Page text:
THE PICTURE 4.5/5
As far as picture quality goes, this third release in the newborn Shout! Select label looks phenomenal. The new IP 2K scan does a fine job of neutralizing but never battling with the natural grain. Colors are strong, but textures look very defined. Detail is easily spotted in every frame, right down to the fibers on Charles Grodin’s overcoat. Except for some very slight telecine wobble during the opening credits (which is common), the picture is very stable through ought. As for as high-def releases so, this blows the previous presentation by UK Second Sight out of the water.
THE SOUND 4/5
Midnight Run offers two options: the 5.1 DTS Surround and 2.0 Stereo. Except for the added high-action moments that occur in the film’s second act, the tracks are fairly comparable. Dialogue receives equal amounts of prominence. No issues with the sound to report, either with the 5.1 or the 2.0, although some moments of dialogue on the 2.0 come close to peaking during shouting scenes. Danny Elfman turns in a decidedly non-Danny Elfman musical score, sounding more like ’80s era James Horner or Harold Faltermeyer, which definitely dates the film, but not in any devastating way.
THE SUPPLEMENTS 3.5/5
Regardless of how many Dirty Grandpas De Niro chooses to make during his golden years, he’s always going to be a legend, and the famously shy and reserved actor doesn’t often grant interviews, so Shout! were right to be excited to have obtained one with him and were right to use it as part of their marketing push for this release. The actual interview, however, only runs about eight minutes, most of which features clips from the film complemented by an overly bawdy voice-over attempting to (I think) mimic vintage sizzle reels from the 1970s and ’80s. De Niro only provides a few minutes of input, but none of it is particularly interesting. He recalls the production in very vague terms and does the usual amount of complimenting. His participation feels so slight that they almost feel like deleted scenes from a better interview.
The remaining interviews have been ported over from Second Sight’s UK release, and all of them are varying degrees of interesting. Grodin’s interview, for instance, is a bit tangential (which he admits) but the things he recalls are surprisingly intimate. Yaphet Kottto appears to be literally phoning in his interview, which is presented as audio over still photos. However, you should probably beeline right to the interview with screenwriter George Gallo, who provides a very frank, dry, and funny recollection of his early writing career as well as his work on Midnight Run. This is probably one of the best interviews I’ve ever seen, and for struggling writers, watching this is a must. It runs a hair under 25 minutes, but I could have watched him talk about anything for hours. He says fuck so many times in that lovable greaseball way that he sounds exactly like my father.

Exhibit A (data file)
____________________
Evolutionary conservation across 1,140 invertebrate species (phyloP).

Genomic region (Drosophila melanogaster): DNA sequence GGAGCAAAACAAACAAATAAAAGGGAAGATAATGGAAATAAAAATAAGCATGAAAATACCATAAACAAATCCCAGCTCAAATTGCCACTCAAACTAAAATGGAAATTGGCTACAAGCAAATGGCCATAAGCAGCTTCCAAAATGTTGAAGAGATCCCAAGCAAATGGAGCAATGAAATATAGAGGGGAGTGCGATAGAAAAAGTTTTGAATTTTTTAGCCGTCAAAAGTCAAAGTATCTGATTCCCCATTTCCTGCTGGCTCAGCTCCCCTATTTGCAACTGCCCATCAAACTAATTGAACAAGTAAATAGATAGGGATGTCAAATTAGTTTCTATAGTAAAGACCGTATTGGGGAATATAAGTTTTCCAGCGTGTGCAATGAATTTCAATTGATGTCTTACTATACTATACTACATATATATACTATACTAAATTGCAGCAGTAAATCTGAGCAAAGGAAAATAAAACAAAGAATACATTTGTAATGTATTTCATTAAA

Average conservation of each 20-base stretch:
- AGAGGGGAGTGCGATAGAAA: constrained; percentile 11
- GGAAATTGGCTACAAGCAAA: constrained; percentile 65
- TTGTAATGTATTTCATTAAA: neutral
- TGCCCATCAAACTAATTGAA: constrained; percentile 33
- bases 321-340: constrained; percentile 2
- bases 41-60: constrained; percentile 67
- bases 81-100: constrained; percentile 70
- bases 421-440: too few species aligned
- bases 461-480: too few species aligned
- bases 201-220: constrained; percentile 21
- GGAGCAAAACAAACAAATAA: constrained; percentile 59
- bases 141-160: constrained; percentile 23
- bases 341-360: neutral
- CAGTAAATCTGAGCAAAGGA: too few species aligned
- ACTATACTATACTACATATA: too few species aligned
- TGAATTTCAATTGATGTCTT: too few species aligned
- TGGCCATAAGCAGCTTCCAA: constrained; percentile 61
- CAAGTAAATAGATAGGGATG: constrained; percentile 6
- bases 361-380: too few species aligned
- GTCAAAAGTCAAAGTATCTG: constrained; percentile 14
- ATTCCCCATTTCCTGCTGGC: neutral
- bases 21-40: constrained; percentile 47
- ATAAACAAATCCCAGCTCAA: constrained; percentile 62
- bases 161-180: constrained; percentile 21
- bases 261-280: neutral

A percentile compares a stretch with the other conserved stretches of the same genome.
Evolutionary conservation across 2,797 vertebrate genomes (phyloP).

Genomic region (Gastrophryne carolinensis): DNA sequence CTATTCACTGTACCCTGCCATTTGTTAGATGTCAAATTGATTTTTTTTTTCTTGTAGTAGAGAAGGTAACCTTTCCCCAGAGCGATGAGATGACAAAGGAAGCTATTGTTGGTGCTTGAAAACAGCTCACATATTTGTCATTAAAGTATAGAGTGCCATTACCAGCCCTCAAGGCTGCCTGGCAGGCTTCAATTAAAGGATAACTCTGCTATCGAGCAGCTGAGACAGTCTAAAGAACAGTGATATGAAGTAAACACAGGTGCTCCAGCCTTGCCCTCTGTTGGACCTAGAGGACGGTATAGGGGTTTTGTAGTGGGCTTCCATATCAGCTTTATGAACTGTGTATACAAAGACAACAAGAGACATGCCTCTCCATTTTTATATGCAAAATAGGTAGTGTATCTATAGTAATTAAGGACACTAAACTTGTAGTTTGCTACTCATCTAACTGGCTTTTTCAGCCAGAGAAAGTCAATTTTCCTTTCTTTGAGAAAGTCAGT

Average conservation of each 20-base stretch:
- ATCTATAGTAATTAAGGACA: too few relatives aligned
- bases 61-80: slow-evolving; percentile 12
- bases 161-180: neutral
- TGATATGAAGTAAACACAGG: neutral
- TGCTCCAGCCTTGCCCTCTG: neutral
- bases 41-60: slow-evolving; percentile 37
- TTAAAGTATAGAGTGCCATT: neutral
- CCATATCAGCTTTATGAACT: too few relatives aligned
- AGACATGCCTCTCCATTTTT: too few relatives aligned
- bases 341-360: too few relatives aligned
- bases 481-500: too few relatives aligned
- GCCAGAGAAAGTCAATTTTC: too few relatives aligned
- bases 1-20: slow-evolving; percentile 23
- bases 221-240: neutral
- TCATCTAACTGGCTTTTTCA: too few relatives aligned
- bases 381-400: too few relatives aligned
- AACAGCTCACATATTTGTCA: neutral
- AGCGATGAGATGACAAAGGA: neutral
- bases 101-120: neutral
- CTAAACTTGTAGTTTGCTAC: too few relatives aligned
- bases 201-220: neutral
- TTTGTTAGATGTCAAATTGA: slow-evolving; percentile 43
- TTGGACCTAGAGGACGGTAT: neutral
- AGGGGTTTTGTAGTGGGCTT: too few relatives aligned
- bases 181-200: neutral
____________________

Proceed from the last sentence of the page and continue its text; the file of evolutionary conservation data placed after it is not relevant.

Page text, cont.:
The absence of director Martin Brest from these supplements is felt the most, but which isn’t much of a surprise, as he’s been living off the grid pretty much since Gigli wrongfully destroyed his career. (It was bad, yeah, but c’mon–it wasn’t that bad.)
The complete list of special features is as follows:
— NEW 2K Scan From The Interpostive
— NEW Being Jack Walsh – An Interview With Actor Robert De Niro
— We’ve Got The Duke – An Interview With Actor Charles Grodin
— Moscone Bail Bonds – An Interview With Actor Joe Pantoliano
— Hey Marvin! – An Interview With Actor John Ashton
— I’m Mosely! – An Interview With Actor Yaphet Kotto
— Midnight Writer – An Interview With Writer George Gallo
— Vintage “Making Of” Featurette
— Theatrical Trailer
STUDIO: Universal Studios
DISTRIBUTOR: Shout! Factory
THEATRICAL DATE: July 20, 1988
VIDEO STREET DATE: August 23, 2016
VIDEO: MPEG-4 AVC; 1080p; 1.85:1
AUDIO: English 5.1 DTS-HD; English 2.0 Stereo
RUN TIME: 127 mins
DVD COPY: N/A
DIGITAL DOWNLOAD: N/A
The beloved and critically adored Midnight Run finally has a high-def release with a wealth of extras, although the lack of involvement from director Martin Brest is felt, especially being that the other participants speak of him very fondly. PQ and AQ are excellent, and while it’s somewhat disappointing that Shout! weren’t able to gather together some more original supplements, how desired Midnight Run has been among high-def collectors–and how good it looks and sounds–easily counteracts the amount of recycling going on in the supplement section. This release gets an easy recommendation.
(Thanks to The Digital Fix for the screen grabs.)